The Oregon Seal Oregon Department of Fish and Wildlife  
 » ODFW Home    » 2008 News Releases
News Releases for the year 2008
2023 Releases | 2022 Releases | 2021 Releases | 2020 Releases | 2019 Releases | 2018 Releases | 2017 Releases | 2016 Releases | 2015 Releases | 2014 Releases | 2013 Releases | 2012 Releases | 2011 Releases | 2010 Releases
facebook twitter youtube rss feed
emailReceive News Release Updates by E-mail Media Contacts

Razor clam digging reopens on Clatsop beaches Oct. 1



September 25, 2008


Brandon Ford (541) 867-4741
Fax: (541) 867-0311

NEWPORT – It’s the classic good news-bad news scenario: the good news is that you can dig razor clams on Clatsop beaches again and there are lots of clams; the bad news is they will be small.

Wednesday, Oct. 1, razor clam diggers may return to the Clatsop beaches after the annual conservation closure, which lasts from July 15 to Sept. 30 each year to protect newly-set clams. Shellfish biologists worry that diggers may be disappointed in the size of what they find when they return to the most productive razor clam beaches in the state.

“The clams are as small as I’ve ever seen them this time of year because of a late set, probably as a result of the massive storm systems we had this winter,” said Matthew Hunter, ODFW’s Shellfish and Estuary Project Leader. “During our summer clam surveys the average size was just under 3 inches. That’s not very big.”

On a recent collection dig to test for shellfish toxins Hunter dug 20 clams and the largest one was 3.5 inches. While clams this small are just as good to eat as larger clams, many diggers consider them less desirable because there is not as much meat and the shells are even more fragile than a larger razor clam. The smaller clams can also be more difficult to clean.

“You must keep the first 15 clams you dig, regardless of their size or condition,” Hunter said. “Reburying a razor clam, even if its shell is unbroken, usually results in the clam’s death.”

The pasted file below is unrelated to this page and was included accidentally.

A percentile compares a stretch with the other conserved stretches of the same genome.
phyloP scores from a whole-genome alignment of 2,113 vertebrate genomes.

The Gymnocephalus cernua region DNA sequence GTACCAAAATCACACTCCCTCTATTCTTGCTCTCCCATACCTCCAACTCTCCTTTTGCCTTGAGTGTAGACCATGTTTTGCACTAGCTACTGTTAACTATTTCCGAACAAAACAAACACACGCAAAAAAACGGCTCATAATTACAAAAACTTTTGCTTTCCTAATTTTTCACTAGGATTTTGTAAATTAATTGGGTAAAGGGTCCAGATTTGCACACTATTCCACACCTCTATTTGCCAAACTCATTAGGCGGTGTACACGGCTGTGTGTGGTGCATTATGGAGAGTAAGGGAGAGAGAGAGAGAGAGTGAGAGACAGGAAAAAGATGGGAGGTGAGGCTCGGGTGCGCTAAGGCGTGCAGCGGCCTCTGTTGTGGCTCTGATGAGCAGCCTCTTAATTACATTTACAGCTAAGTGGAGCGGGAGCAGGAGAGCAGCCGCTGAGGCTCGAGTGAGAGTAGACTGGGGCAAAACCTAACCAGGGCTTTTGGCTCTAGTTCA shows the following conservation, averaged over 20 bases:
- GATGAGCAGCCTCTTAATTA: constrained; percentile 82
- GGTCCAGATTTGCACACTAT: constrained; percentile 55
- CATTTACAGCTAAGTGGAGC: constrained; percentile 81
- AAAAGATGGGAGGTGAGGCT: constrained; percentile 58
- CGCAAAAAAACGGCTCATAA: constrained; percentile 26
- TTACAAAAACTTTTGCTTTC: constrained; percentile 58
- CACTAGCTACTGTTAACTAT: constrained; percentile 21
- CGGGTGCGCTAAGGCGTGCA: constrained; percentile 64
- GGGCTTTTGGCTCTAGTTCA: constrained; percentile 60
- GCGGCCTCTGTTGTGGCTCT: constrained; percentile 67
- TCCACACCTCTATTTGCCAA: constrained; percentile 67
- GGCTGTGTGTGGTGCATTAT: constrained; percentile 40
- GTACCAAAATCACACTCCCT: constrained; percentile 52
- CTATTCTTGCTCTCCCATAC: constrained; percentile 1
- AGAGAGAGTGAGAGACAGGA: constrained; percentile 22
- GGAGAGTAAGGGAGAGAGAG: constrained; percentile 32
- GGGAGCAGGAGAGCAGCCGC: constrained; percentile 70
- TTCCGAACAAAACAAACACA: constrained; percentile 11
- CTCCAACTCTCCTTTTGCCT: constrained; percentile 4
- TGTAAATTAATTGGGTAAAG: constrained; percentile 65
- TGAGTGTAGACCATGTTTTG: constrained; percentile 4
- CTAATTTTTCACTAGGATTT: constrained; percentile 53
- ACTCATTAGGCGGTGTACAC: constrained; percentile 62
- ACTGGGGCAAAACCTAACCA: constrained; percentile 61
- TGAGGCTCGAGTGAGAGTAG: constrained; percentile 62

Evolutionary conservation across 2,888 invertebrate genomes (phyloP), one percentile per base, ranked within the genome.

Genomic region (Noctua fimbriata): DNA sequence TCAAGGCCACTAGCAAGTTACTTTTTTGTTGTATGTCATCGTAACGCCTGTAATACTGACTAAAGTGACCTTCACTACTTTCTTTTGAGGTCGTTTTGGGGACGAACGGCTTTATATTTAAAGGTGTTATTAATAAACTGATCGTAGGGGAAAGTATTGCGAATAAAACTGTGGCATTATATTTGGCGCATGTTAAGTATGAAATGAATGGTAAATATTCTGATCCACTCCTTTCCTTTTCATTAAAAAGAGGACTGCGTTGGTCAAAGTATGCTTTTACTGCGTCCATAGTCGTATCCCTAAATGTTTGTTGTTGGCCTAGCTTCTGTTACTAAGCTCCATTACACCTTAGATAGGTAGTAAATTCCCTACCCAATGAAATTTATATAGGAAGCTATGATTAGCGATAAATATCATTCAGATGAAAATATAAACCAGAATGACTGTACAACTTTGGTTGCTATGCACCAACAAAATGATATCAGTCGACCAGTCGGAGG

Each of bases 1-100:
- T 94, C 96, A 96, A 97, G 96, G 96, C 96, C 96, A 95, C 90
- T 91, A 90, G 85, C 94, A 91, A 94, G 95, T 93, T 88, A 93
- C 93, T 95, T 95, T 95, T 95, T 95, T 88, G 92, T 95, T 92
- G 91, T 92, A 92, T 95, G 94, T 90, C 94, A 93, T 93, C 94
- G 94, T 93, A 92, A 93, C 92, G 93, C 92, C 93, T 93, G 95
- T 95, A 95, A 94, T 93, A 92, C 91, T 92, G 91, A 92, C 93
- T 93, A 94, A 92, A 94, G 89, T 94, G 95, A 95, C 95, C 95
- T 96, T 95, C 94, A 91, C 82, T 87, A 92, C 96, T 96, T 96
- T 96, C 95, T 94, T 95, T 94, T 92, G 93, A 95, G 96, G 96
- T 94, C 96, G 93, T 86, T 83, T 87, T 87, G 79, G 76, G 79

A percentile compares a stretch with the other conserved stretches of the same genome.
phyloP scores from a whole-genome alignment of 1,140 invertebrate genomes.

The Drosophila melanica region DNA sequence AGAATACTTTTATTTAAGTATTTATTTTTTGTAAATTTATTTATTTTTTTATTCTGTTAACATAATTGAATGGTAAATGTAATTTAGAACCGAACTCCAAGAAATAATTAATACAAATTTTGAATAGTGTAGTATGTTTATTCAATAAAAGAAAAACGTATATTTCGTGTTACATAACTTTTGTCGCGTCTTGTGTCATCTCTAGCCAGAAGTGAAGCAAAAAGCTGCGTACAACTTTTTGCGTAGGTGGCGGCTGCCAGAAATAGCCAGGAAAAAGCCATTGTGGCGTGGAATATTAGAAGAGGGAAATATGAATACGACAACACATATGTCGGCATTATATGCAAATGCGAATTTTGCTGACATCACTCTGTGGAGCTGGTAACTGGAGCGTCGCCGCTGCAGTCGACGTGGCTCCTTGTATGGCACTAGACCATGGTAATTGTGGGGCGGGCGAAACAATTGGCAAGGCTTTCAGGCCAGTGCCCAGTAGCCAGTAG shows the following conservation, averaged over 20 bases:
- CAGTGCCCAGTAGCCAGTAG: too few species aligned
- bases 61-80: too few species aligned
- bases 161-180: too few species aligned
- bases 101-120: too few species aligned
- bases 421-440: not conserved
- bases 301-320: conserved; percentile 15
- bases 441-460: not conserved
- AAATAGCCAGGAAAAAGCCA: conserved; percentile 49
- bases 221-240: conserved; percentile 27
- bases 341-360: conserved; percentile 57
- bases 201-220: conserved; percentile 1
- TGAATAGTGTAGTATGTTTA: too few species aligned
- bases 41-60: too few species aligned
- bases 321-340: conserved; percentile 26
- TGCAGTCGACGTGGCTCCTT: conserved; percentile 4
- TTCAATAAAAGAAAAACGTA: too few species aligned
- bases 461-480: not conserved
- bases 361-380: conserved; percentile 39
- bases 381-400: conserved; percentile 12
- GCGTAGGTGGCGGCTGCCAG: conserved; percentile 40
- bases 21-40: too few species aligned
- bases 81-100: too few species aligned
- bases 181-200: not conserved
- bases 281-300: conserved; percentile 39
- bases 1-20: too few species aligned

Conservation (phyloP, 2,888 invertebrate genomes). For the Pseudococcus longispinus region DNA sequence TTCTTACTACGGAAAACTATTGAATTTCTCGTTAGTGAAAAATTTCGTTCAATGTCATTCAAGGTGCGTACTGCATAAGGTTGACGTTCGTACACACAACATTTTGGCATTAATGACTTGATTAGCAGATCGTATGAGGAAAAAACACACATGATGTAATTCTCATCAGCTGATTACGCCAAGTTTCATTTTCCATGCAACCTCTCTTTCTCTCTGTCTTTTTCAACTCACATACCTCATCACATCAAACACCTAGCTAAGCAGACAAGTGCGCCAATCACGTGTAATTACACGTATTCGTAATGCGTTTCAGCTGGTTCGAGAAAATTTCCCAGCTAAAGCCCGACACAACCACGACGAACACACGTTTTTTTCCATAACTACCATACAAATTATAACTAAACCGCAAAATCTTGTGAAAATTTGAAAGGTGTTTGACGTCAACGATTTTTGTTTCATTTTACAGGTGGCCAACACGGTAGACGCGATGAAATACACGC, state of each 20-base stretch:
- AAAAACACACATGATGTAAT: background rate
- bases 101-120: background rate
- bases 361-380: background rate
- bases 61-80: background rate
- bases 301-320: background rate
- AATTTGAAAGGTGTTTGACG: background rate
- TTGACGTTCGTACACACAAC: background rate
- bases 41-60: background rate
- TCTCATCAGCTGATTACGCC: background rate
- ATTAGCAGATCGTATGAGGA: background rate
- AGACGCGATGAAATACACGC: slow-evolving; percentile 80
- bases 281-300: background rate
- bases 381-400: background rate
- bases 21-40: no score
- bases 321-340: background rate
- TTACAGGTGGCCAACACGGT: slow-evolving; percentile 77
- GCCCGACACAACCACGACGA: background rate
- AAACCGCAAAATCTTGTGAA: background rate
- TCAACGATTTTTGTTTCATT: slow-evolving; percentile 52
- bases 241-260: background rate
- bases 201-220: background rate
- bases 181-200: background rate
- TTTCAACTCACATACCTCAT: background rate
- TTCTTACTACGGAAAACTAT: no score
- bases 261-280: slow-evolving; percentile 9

ODFW reminds clam diggers to help ensure clamming opportunities in the future by following these clam harvesting rules:

  • The bag limit is the first 15 clams taken, regardless of size – small or broken clams must be included in the bag limit.
  • All clam diggers, regardless of age, must dig their own clams, carry their own container to hold harvested clams, and may not possess more than one limit of clams in the clamming area.
  • Clam diggers 14 years and older must have a shellfish license to harvest clams.
  • Razor clams may be taken by hand, shovel or with a clam tube at least 4 inches in diameter.

Here are some hints to avoid small or broken clams:

  • Look for siphon holes or “shows” that are dime-sized or larger to avoid small clams. Small shows, especially those smaller than the diameter of a pencil, are associated with small clams.
  • If you dig several small clams, move to a different area.
  • Broken or small clams are still edible.  The cleaning process might take longer but they are still safe to eat.

For more information about razor clams, digging techniques, and preventing wastage check the ODFW razor clam website




About Us | Fishing | Crabbing & Clamming | Big Game Hunting | Game Bird Hunting | Wildlife Viewing | License / Regs | Conservation | Living with Wildlife | Education | Workday Login

ODFW Home | Driving Directions | Employee Directory | Social Media | | File Formats | Employee Webmail | ODFW License Agents

4034 Fairview Industrial Drive SE   ::   Salem, OR 97302   ::    Main Phone (503) 947-6000 or (800) 720-ODFW [6339]

Do you have a question or comment for ODFW? Contact ODFW's Public Service Representative at:
Share your opinion or comments on a Fish and Wildlife Commission issue at:
Do you need this information in an alternative format or language? Contact 503-947-6042 or click here.

   © ODFW. All rights reserved. This page was last updated: 06/01/2010 11:52 AM